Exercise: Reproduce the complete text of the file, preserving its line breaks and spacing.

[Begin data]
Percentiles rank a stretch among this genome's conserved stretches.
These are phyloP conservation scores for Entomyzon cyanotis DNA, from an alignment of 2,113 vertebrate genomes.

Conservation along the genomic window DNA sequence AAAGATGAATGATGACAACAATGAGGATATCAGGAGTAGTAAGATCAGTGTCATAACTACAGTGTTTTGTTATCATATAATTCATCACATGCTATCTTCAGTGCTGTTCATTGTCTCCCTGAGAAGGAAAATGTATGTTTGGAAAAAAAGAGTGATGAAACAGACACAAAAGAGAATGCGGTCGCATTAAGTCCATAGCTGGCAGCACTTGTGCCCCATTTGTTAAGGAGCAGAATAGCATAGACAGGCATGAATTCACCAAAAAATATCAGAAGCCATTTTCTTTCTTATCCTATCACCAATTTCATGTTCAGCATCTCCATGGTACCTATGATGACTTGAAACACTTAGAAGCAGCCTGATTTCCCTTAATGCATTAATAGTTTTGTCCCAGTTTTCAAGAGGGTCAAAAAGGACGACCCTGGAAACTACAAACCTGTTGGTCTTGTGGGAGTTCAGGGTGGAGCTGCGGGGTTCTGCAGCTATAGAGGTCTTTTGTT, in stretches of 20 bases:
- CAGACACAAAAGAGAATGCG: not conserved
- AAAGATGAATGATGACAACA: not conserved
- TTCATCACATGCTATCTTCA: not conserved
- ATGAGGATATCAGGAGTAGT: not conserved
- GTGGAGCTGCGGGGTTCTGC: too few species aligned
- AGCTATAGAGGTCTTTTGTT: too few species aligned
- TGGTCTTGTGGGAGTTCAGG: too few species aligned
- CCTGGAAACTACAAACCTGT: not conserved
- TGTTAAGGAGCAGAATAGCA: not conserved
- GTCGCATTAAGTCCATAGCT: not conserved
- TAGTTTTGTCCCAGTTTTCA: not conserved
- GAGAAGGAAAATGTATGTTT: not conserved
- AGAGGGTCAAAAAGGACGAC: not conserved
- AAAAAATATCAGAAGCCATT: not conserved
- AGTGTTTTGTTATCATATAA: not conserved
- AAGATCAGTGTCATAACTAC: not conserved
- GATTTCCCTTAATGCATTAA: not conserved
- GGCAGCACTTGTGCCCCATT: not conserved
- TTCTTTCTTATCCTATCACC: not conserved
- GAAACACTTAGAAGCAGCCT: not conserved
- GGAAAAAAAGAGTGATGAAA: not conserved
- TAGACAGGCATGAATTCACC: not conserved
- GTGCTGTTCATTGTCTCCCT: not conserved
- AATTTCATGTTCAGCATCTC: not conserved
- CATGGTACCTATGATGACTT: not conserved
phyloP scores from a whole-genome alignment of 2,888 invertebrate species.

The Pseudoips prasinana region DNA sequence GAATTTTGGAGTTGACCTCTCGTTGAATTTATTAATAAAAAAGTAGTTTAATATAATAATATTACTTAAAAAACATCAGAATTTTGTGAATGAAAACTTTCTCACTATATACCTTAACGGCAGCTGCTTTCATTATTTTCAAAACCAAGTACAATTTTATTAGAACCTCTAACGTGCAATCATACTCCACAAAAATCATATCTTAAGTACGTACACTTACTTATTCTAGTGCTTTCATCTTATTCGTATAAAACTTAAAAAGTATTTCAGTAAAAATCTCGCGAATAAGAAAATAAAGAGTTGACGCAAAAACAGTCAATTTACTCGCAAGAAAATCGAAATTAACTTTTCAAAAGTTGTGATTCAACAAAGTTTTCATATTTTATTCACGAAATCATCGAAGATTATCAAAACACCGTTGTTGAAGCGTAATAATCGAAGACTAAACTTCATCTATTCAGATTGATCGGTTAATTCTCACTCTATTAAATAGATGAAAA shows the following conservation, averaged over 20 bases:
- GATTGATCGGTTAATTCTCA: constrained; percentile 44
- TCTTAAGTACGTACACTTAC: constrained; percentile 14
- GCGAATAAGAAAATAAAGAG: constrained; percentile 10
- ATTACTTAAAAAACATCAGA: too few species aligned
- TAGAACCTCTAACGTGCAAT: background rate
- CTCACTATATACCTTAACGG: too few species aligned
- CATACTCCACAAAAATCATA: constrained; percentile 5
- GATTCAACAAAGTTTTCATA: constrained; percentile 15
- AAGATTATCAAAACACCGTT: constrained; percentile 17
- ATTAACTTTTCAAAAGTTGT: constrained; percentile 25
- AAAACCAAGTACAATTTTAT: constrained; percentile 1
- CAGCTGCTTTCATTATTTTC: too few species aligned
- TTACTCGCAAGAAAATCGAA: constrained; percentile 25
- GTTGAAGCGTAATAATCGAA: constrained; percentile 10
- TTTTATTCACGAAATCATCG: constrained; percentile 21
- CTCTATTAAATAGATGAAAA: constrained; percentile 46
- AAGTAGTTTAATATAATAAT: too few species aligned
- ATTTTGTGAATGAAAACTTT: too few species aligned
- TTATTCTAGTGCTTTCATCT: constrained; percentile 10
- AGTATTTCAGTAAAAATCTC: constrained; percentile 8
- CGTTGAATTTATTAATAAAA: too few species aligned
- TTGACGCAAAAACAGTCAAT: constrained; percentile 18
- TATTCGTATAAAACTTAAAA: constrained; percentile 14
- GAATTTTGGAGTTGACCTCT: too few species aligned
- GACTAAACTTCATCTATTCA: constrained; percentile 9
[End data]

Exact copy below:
Percentiles rank a stretch among this genome's conserved stretches.
These are phyloP conservation scores for Entomyzon cyanotis DNA, from an alignment of 2,113 vertebrate genomes.

Conservation along the genomic window DNA sequence AAAGATGAATGATGACAACAATGAGGATATCAGGAGTAGTAAGATCAGTGTCATAACTACAGTGTTTTGTTATCATATAATTCATCACATGCTATCTTCAGTGCTGTTCATTGTCTCCCTGAGAAGGAAAATGTATGTTTGGAAAAAAAGAGTGATGAAACAGACACAAAAGAGAATGCGGTCGCATTAAGTCCATAGCTGGCAGCACTTGTGCCCCATTTGTTAAGGAGCAGAATAGCATAGACAGGCATGAATTCACCAAAAAATATCAGAAGCCATTTTCTTTCTTATCCTATCACCAATTTCATGTTCAGCATCTCCATGGTACCTATGATGACTTGAAACACTTAGAAGCAGCCTGATTTCCCTTAATGCATTAATAGTTTTGTCCCAGTTTTCAAGAGGGTCAAAAAGGACGACCCTGGAAACTACAAACCTGTTGGTCTTGTGGGAGTTCAGGGTGGAGCTGCGGGGTTCTGCAGCTATAGAGGTCTTTTGTT, in stretches of 20 bases:
- CAGACACAAAAGAGAATGCG: not conserved
- AAAGATGAATGATGACAACA: not conserved
- TTCATCACATGCTATCTTCA: not conserved
- ATGAGGATATCAGGAGTAGT: not conserved
- GTGGAGCTGCGGGGTTCTGC: too few species aligned
- AGCTATAGAGGTCTTTTGTT: too few species aligned
- TGGTCTTGTGGGAGTTCAGG: too few species aligned
- CCTGGAAACTACAAACCTGT: not conserved
- TGTTAAGGAGCAGAATAGCA: not conserved
- GTCGCATTAAGTCCATAGCT: not conserved
- TAGTTTTGTCCCAGTTTTCA: not conserved
- GAGAAGGAAAATGTATGTTT: not conserved
- AGAGGGTCAAAAAGGACGAC: not conserved
- AAAAAATATCAGAAGCCATT: not conserved
- AGTGTTTTGTTATCATATAA: not conserved
- AAGATCAGTGTCATAACTAC: not conserved
- GATTTCCCTTAATGCATTAA: not conserved
- GGCAGCACTTGTGCCCCATT: not conserved
- TTCTTTCTTATCCTATCACC: not conserved
- GAAACACTTAGAAGCAGCCT: not conserved
- GGAAAAAAAGAGTGATGAAA: not conserved
- TAGACAGGCATGAATTCACC: not conserved
- GTGCTGTTCATTGTCTCCCT: not conserved
- AATTTCATGTTCAGCATCTC: not conserved
- CATGGTACCTATGATGACTT: not conserved
phyloP scores from a whole-genome alignment of 2,888 invertebrate species.

The Pseudoips prasinana region DNA sequence GAATTTTGGAGTTGACCTCTCGTTGAATTTATTAATAAAAAAGTAGTTTAATATAATAATATTACTTAAAAAACATCAGAATTTTGTGAATGAAAACTTTCTCACTATATACCTTAACGGCAGCTGCTTTCATTATTTTCAAAACCAAGTACAATTTTATTAGAACCTCTAACGTGCAATCATACTCCACAAAAATCATATCTTAAGTACGTACACTTACTTATTCTAGTGCTTTCATCTTATTCGTATAAAACTTAAAAAGTATTTCAGTAAAAATCTCGCGAATAAGAAAATAAAGAGTTGACGCAAAAACAGTCAATTTACTCGCAAGAAAATCGAAATTAACTTTTCAAAAGTTGTGATTCAACAAAGTTTTCATATTTTATTCACGAAATCATCGAAGATTATCAAAACACCGTTGTTGAAGCGTAATAATCGAAGACTAAACTTCATCTATTCAGATTGATCGGTTAATTCTCACTCTATTAAATAGATGAAAA shows the following conservation, averaged over 20 bases:
- GATTGATCGGTTAATTCTCA: constrained; percentile 44
- TCTTAAGTACGTACACTTAC: constrained; percentile 14
- GCGAATAAGAAAATAAAGAG: constrained; percentile 10
- ATTACTTAAAAAACATCAGA: too few species aligned
- TAGAACCTCTAACGTGCAAT: background rate
- CTCACTATATACCTTAACGG: too few species aligned
- CATACTCCACAAAAATCATA: constrained; percentile 5
- GATTCAACAAAGTTTTCATA: constrained; percentile 15
- AAGATTATCAAAACACCGTT: constrained; percentile 17
- ATTAACTTTTCAAAAGTTGT: constrained; percentile 25
- AAAACCAAGTACAATTTTAT: constrained; percentile 1
- CAGCTGCTTTCATTATTTTC: too few species aligned
- TTACTCGCAAGAAAATCGAA: constrained; percentile 25
- GTTGAAGCGTAATAATCGAA: constrained; percentile 10
- TTTTATTCACGAAATCATCG: constrained; percentile 21
- CTCTATTAAATAGATGAAAA: constrained; percentile 46
- AAGTAGTTTAATATAATAAT: too few species aligned
- ATTTTGTGAATGAAAACTTT: too few species aligned
- TTATTCTAGTGCTTTCATCT: constrained; percentile 10
- AGTATTTCAGTAAAAATCTC: constrained; percentile 8
- CGTTGAATTTATTAATAAAA: too few species aligned
- TTGACGCAAAAACAGTCAAT: constrained; percentile 18
- TATTCGTATAAAACTTAAAA: constrained; percentile 14
- GAATTTTGGAGTTGACCTCT: too few species aligned
- GACTAAACTTCATCTATTCA: constrained; percentile 9